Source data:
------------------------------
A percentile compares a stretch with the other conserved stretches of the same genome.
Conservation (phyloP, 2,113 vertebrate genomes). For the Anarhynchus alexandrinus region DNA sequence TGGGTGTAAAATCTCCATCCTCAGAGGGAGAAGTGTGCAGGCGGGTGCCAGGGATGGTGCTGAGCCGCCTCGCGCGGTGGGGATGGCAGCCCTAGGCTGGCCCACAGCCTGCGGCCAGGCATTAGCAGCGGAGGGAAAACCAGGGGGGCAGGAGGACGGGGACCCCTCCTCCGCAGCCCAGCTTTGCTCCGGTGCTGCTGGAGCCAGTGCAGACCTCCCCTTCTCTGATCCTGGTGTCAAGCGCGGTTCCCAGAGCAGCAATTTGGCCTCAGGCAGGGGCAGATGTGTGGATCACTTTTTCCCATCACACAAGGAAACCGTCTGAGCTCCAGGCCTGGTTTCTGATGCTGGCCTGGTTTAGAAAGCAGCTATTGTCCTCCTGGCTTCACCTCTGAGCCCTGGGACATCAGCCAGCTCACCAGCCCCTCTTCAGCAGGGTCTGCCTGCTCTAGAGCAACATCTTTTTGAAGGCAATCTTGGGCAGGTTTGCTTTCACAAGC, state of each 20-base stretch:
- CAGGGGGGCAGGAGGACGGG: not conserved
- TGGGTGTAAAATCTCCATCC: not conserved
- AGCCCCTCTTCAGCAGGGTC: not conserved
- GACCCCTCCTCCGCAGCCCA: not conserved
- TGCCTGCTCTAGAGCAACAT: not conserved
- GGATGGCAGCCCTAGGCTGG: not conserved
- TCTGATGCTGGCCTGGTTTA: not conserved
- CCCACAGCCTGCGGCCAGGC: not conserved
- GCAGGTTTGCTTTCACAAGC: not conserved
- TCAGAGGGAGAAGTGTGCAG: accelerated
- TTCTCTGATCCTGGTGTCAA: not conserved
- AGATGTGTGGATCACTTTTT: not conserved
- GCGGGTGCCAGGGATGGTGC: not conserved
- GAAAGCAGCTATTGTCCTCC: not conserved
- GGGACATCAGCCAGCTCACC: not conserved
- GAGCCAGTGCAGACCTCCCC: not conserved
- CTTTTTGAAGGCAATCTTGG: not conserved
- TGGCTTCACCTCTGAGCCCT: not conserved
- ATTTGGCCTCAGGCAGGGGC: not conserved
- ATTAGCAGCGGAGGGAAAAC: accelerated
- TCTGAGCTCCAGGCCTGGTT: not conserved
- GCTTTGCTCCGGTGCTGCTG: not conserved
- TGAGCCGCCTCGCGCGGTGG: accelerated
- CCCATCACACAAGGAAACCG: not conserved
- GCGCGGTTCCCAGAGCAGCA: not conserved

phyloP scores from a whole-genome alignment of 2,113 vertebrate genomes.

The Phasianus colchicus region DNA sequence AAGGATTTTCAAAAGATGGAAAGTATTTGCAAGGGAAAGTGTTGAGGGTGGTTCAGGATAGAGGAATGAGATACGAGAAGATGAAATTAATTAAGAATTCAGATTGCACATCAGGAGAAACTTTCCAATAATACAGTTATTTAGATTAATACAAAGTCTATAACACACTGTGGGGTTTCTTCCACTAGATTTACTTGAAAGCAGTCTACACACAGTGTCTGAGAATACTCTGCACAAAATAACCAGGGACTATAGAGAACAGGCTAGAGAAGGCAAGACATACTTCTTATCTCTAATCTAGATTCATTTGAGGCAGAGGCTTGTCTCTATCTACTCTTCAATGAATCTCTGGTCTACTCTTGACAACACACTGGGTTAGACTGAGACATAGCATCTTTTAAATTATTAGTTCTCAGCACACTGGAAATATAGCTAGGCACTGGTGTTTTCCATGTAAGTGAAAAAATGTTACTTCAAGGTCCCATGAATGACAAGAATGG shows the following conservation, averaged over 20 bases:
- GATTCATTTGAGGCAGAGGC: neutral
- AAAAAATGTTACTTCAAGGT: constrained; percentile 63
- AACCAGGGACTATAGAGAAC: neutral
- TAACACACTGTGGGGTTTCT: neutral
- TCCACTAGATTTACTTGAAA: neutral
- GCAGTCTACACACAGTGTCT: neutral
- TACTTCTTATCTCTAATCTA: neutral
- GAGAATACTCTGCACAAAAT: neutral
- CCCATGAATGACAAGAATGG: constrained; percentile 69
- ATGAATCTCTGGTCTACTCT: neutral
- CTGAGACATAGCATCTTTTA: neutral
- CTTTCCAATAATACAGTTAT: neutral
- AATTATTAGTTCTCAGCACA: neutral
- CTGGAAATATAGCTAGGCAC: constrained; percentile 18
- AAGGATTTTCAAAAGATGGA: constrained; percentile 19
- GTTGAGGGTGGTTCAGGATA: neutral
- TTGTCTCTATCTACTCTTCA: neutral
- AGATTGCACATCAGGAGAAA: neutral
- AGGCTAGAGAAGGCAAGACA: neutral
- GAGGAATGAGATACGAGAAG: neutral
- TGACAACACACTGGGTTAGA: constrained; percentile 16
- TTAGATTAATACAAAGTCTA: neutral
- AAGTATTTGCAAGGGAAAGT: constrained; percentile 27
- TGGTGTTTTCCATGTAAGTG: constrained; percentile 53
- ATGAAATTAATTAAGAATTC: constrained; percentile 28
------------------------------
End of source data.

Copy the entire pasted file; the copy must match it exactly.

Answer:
A percentile compares a stretch with the other conserved stretches of the same genome.
Conservation (phyloP, 2,113 vertebrate genomes). For the Anarhynchus alexandrinus region DNA sequence TGGGTGTAAAATCTCCATCCTCAGAGGGAGAAGTGTGCAGGCGGGTGCCAGGGATGGTGCTGAGCCGCCTCGCGCGGTGGGGATGGCAGCCCTAGGCTGGCCCACAGCCTGCGGCCAGGCATTAGCAGCGGAGGGAAAACCAGGGGGGCAGGAGGACGGGGACCCCTCCTCCGCAGCCCAGCTTTGCTCCGGTGCTGCTGGAGCCAGTGCAGACCTCCCCTTCTCTGATCCTGGTGTCAAGCGCGGTTCCCAGAGCAGCAATTTGGCCTCAGGCAGGGGCAGATGTGTGGATCACTTTTTCCCATCACACAAGGAAACCGTCTGAGCTCCAGGCCTGGTTTCTGATGCTGGCCTGGTTTAGAAAGCAGCTATTGTCCTCCTGGCTTCACCTCTGAGCCCTGGGACATCAGCCAGCTCACCAGCCCCTCTTCAGCAGGGTCTGCCTGCTCTAGAGCAACATCTTTTTGAAGGCAATCTTGGGCAGGTTTGCTTTCACAAGC, state of each 20-base stretch:
- CAGGGGGGCAGGAGGACGGG: not conserved
- TGGGTGTAAAATCTCCATCC: not conserved
- AGCCCCTCTTCAGCAGGGTC: not conserved
- GACCCCTCCTCCGCAGCCCA: not conserved
- TGCCTGCTCTAGAGCAACAT: not conserved
- GGATGGCAGCCCTAGGCTGG: not conserved
- TCTGATGCTGGCCTGGTTTA: not conserved
- CCCACAGCCTGCGGCCAGGC: not conserved
- GCAGGTTTGCTTTCACAAGC: not conserved
- TCAGAGGGAGAAGTGTGCAG: accelerated
- TTCTCTGATCCTGGTGTCAA: not conserved
- AGATGTGTGGATCACTTTTT: not conserved
- GCGGGTGCCAGGGATGGTGC: not conserved
- GAAAGCAGCTATTGTCCTCC: not conserved
- GGGACATCAGCCAGCTCACC: not conserved
- GAGCCAGTGCAGACCTCCCC: not conserved
- CTTTTTGAAGGCAATCTTGG: not conserved
- TGGCTTCACCTCTGAGCCCT: not conserved
- ATTTGGCCTCAGGCAGGGGC: not conserved
- ATTAGCAGCGGAGGGAAAAC: accelerated
- TCTGAGCTCCAGGCCTGGTT: not conserved
- GCTTTGCTCCGGTGCTGCTG: not conserved
- TGAGCCGCCTCGCGCGGTGG: accelerated
- CCCATCACACAAGGAAACCG: not conserved
- GCGCGGTTCCCAGAGCAGCA: not conserved

phyloP scores from a whole-genome alignment of 2,113 vertebrate genomes.

The Phasianus colchicus region DNA sequence AAGGATTTTCAAAAGATGGAAAGTATTTGCAAGGGAAAGTGTTGAGGGTGGTTCAGGATAGAGGAATGAGATACGAGAAGATGAAATTAATTAAGAATTCAGATTGCACATCAGGAGAAACTTTCCAATAATACAGTTATTTAGATTAATACAAAGTCTATAACACACTGTGGGGTTTCTTCCACTAGATTTACTTGAAAGCAGTCTACACACAGTGTCTGAGAATACTCTGCACAAAATAACCAGGGACTATAGAGAACAGGCTAGAGAAGGCAAGACATACTTCTTATCTCTAATCTAGATTCATTTGAGGCAGAGGCTTGTCTCTATCTACTCTTCAATGAATCTCTGGTCTACTCTTGACAACACACTGGGTTAGACTGAGACATAGCATCTTTTAAATTATTAGTTCTCAGCACACTGGAAATATAGCTAGGCACTGGTGTTTTCCATGTAAGTGAAAAAATGTTACTTCAAGGTCCCATGAATGACAAGAATGG shows the following conservation, averaged over 20 bases:
- GATTCATTTGAGGCAGAGGC: neutral
- AAAAAATGTTACTTCAAGGT: constrained; percentile 63
- AACCAGGGACTATAGAGAAC: neutral
- TAACACACTGTGGGGTTTCT: neutral
- TCCACTAGATTTACTTGAAA: neutral
- GCAGTCTACACACAGTGTCT: neutral
- TACTTCTTATCTCTAATCTA: neutral
- GAGAATACTCTGCACAAAAT: neutral
- CCCATGAATGACAAGAATGG: constrained; percentile 69
- ATGAATCTCTGGTCTACTCT: neutral
- CTGAGACATAGCATCTTTTA: neutral
- CTTTCCAATAATACAGTTAT: neutral
- AATTATTAGTTCTCAGCACA: neutral
- CTGGAAATATAGCTAGGCAC: constrained; percentile 18
- AAGGATTTTCAAAAGATGGA: constrained; percentile 19
- GTTGAGGGTGGTTCAGGATA: neutral
- TTGTCTCTATCTACTCTTCA: neutral
- AGATTGCACATCAGGAGAAA: neutral
- AGGCTAGAGAAGGCAAGACA: neutral
- GAGGAATGAGATACGAGAAG: neutral
- TGACAACACACTGGGTTAGA: constrained; percentile 16
- TTAGATTAATACAAAGTCTA: neutral
- AAGTATTTGCAAGGGAAAGT: constrained; percentile 27
- TGGTGTTTTCCATGTAAGTG: constrained; percentile 53
- ATGAAATTAATTAAGAATTC: constrained; percentile 28